It was moving through us.

It was in the air, the wind.

It was surreal and very powerful.

As we made our way with our drums, I heard from my left, one of the African American brothers say, “Yes, bring those drums, bring that spirit, bring that spirit”.

I knew then something beautiful was happening.

During those first few leads of the song, the youth surrounded us and one of the African-American brothers said, “Don’t you touch them; don’t you touch them”.

The spiritual solidarity that was taking place at that moment was Waruksti (sacred), and I felt it was a time of need.

This country is in a state of emergency: mentally, emotionally, politically, spiritually and so on and so forth.

At that moment it was drum, song, spirit and solidarity that was needed to show the world that what we’ve carried, for so long as a people, will carry us in time of need.

And when that happens, the spirit will scare away that sickness.

But it takes time.

When we were singing, you could hear the learned bigotry.

You could hear the mocking, the laughs, the hate, the racism.

As I looked around, I thought who taught these kids to hate?

Who taught them to be this way?

Who taught them to disrespect an elder in this way?

At any moment it could have got really bad, and I knew that.

But I figured that I’ll be right here next to this elder if anything does happen.

It’s how you teach a child. Every day, instilling in their young minds either love or hate.

And with so much hate in the media, within technology, within the people: How could these kids even know any better?

It’s passed-down racism, and we’re told that during these times people will show you how they are.

In such a crucial time, how does a youth learn?: Through repetitive action of repeating something over and over and over and over until finally, it becomes their, own, thoughts — learned behaviors.

So, if they are taught to carry on a new generation of racism from home or school, how could they be taught different without experience or journeys outside their, own, walls?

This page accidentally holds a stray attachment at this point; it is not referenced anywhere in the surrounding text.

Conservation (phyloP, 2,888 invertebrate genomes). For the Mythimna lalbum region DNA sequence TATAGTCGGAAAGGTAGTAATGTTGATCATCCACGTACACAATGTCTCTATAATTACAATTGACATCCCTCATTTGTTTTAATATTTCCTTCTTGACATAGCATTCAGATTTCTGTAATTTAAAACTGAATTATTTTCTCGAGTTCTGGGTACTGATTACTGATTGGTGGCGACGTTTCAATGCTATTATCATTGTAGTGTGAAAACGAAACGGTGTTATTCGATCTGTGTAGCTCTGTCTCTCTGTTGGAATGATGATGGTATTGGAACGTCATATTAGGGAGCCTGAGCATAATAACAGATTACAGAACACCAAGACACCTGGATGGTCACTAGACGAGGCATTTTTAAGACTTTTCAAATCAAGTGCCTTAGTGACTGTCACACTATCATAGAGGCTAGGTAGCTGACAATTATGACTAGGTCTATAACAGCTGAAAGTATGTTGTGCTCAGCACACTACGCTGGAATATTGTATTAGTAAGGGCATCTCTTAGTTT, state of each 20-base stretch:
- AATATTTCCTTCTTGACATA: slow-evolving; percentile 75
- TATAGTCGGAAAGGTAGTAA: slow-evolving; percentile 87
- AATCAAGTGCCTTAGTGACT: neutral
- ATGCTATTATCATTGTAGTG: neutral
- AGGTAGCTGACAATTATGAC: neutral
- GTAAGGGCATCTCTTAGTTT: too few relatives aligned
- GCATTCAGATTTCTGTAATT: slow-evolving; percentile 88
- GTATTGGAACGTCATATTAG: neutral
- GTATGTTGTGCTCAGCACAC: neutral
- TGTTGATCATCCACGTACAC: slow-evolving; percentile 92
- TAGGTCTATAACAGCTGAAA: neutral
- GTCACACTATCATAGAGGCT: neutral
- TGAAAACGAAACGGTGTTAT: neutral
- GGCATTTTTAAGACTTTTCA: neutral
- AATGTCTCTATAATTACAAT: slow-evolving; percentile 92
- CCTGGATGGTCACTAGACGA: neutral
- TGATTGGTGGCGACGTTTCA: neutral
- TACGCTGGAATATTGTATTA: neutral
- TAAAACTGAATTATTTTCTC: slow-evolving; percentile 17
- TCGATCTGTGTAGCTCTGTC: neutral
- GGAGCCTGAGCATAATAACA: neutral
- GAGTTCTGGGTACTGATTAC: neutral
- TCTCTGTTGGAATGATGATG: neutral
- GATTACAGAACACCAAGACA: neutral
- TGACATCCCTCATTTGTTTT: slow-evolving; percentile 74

Journeys to meet people from different places, visit, make friends, experience different cultures and beliefs.

The world is seriously in need of spiritual healing and solidarity.

And for that moment, I wanted to stand for what was right.

So we sang.

We sang the same song over and over and over and over until something interesting happened and didn’t expect.

When it happened, I realized what it was because I recognized it.

In all these years, working with youth programs, doing suicide, alcohol and drug prevention, one of the things that we did in our program was a hand-drum making workshops.

That consisted of inviting youth to participate in making their first hand-drum.

We then would gift them with a native song to go with their hand-drum and tell them that “Wherever you go with this hand-drum, you will also carry this song and be able to utilize the song for prayer, healing, strength and even events, rallies, protests and marches.

To teach the song, I would sing it over and over and over and over until finally, they would catch it.

When they would catch the song, you could see the spirit in them change.

They would light up.

Just like our African-American brothers recognized that drum, they knew that spirit was with it, with all of us.

At that moment, you couldn’t deny the power of what the ancestors were doing in the midst of that ignorance and hate.

All Nathan had to do was sing that same song over and over and over and over until at some point some of those MAGA youth started to sing the actual song with us not realizing what they were doing.

Somewhere in that circle, that spirit was moving.

I was told that when that happens, it slowly moves out the sickness.

We were in the center of that circle, pushing the good medicine outward.

Everything happens for a reason at a certain time, and people are chosen to do great things.

It’s just whether or not they can step into their true self and live.

It was an honor to stand next to elder Nathan.

Now, I know why I was meant to hang out after everyone left.

I been living it all weekend, and it’s been extremely beautiful and healing.

When we saw that song and those two drums bring peace to that circle, I knew we did a good thing when all the sudden the youth said “come on let’s go” and just walked away.

As I was walking out of there, I heard one of the African-American brothers say “that’s that drum, that spirit, they just walked away”.

It takes time and patience.

I was at peace, and I knew anger would get me nowhere in there.

I just wanted to help; nothing more.

After we headed out, we all walked together. We laughed. We reminisced about Standing Rock, and then we got in White Wolf and rolled to the Songbyrd with our new friends, who got to see us perform our hip-hop show.

What an awesome night.


It was an honor to be a part of that on the same space that Martin Luther King Jr. delivered his sacred vision.

I hope this country can wake up because we are all connected.